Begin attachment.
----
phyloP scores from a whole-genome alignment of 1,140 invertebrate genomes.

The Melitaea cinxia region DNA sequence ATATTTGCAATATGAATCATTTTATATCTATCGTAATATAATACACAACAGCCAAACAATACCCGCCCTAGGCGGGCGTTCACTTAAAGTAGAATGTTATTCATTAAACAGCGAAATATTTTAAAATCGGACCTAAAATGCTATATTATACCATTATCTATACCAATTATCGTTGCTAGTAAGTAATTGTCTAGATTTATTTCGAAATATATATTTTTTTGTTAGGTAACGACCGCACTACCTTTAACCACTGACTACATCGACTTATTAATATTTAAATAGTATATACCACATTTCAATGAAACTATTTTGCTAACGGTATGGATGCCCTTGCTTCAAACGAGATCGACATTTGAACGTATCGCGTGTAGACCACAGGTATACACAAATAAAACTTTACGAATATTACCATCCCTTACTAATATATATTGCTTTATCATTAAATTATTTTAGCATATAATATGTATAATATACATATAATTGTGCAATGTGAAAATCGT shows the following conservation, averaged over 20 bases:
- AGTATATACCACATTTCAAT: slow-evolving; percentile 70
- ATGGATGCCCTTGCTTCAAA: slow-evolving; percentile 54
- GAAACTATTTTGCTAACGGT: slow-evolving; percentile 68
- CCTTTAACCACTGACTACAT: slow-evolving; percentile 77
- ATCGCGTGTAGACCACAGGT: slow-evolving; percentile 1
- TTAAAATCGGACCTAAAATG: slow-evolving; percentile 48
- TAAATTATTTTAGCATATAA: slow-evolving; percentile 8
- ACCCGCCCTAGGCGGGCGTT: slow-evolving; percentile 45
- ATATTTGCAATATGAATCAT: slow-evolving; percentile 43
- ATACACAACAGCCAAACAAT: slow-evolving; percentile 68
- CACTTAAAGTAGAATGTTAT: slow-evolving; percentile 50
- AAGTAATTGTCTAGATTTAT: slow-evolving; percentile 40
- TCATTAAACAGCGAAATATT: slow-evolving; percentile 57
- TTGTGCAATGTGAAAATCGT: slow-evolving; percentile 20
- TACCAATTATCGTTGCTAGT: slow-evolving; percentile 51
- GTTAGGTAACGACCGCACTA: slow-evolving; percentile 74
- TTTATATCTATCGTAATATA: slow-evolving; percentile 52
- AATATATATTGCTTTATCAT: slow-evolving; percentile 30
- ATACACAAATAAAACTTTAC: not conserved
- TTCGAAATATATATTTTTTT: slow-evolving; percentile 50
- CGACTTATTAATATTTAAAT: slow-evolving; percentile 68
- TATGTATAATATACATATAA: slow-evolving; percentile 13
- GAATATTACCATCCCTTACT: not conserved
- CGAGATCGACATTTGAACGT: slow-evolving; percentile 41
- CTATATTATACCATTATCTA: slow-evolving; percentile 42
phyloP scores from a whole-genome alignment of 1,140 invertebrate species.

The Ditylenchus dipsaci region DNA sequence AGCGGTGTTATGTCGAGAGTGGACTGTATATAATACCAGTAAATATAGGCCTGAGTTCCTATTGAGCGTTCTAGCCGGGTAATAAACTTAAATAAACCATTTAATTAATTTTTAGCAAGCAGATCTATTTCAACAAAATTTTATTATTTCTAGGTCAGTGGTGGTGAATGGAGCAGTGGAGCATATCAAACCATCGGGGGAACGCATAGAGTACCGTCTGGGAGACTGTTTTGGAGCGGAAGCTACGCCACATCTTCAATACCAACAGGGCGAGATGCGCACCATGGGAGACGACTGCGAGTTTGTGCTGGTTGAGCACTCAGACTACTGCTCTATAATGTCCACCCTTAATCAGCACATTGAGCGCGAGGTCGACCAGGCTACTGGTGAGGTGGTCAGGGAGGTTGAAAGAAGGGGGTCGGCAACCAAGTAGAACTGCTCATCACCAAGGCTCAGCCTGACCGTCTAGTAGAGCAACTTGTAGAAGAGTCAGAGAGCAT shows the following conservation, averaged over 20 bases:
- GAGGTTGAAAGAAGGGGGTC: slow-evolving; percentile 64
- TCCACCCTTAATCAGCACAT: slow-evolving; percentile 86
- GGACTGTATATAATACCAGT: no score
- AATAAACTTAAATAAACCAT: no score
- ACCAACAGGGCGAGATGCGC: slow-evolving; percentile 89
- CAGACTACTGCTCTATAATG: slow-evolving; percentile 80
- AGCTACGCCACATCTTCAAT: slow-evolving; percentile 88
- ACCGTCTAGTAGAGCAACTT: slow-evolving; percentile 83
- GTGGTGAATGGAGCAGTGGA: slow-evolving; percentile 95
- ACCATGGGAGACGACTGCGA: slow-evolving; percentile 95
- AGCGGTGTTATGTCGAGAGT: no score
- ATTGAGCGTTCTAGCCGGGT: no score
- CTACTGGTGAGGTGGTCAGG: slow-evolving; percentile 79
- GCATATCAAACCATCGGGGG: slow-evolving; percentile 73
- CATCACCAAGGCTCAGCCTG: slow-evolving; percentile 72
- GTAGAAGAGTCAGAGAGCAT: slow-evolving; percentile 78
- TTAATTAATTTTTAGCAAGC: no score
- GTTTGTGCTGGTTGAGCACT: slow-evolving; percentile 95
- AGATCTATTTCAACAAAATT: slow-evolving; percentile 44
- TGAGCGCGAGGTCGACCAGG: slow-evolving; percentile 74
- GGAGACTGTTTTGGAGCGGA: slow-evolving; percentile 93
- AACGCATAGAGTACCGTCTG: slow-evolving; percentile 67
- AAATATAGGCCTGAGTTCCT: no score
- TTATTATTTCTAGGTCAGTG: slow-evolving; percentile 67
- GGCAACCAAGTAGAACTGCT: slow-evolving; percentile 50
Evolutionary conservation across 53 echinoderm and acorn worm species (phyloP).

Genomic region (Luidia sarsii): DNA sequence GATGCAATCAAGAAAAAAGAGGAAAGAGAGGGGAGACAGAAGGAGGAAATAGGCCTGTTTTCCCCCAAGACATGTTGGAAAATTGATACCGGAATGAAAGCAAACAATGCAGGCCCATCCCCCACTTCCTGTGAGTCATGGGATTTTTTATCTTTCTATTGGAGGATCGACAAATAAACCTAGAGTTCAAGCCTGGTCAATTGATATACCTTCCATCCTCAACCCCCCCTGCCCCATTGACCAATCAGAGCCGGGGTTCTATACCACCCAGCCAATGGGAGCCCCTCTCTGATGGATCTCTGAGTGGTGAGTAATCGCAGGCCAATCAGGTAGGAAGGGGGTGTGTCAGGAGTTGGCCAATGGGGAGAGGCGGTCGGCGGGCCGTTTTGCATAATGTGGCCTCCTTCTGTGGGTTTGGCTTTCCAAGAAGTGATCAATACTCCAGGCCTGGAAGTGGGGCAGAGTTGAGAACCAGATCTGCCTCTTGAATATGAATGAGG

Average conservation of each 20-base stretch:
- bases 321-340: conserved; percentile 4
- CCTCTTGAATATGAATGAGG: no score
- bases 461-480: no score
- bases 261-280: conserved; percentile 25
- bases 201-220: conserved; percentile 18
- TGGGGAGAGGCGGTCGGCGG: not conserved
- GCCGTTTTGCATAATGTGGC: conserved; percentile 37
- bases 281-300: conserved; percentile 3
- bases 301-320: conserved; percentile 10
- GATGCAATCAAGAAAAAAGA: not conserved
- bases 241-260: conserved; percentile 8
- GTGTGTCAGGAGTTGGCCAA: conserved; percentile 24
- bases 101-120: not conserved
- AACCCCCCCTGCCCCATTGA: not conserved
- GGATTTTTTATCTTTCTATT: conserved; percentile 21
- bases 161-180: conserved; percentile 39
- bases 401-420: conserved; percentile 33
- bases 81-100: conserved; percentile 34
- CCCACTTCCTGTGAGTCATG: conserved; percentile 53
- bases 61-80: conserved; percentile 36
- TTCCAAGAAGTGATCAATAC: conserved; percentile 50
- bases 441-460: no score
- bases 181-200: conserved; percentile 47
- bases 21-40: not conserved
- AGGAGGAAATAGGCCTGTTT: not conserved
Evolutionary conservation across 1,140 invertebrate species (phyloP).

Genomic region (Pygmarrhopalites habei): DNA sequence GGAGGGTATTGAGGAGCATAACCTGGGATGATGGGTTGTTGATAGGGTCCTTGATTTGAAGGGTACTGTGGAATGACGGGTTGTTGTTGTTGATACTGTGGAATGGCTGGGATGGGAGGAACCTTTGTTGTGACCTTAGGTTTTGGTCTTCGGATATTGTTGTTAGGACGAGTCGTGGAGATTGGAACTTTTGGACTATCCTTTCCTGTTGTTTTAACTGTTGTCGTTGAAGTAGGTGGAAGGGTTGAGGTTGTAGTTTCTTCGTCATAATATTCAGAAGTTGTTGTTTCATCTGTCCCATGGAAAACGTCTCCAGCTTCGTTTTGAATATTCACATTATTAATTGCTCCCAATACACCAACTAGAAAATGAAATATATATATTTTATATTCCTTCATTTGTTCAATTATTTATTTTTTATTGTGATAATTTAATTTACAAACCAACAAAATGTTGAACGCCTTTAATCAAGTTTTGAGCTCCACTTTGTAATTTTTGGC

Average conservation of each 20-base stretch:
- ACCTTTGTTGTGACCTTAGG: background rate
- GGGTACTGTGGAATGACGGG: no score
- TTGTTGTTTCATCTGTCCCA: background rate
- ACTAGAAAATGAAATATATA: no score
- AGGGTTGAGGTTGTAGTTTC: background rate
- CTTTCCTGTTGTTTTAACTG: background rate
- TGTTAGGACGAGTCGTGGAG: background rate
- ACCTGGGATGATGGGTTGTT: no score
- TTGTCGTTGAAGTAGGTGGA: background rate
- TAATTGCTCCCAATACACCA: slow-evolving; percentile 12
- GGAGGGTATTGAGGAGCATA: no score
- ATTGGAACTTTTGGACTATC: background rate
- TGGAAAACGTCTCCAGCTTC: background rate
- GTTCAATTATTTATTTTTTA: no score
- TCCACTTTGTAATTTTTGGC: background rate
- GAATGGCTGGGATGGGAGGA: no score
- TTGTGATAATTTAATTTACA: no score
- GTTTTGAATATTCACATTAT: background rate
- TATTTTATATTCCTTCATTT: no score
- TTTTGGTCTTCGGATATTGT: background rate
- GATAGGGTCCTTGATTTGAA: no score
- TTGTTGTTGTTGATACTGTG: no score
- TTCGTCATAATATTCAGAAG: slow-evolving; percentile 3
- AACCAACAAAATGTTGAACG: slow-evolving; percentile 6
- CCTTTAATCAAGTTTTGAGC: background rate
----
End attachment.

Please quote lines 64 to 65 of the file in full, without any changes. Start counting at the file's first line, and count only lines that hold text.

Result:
- GCCGTTTTGCATAATGTGGC: conserved; percentile 37
- bases 281-300: conserved; percentile 3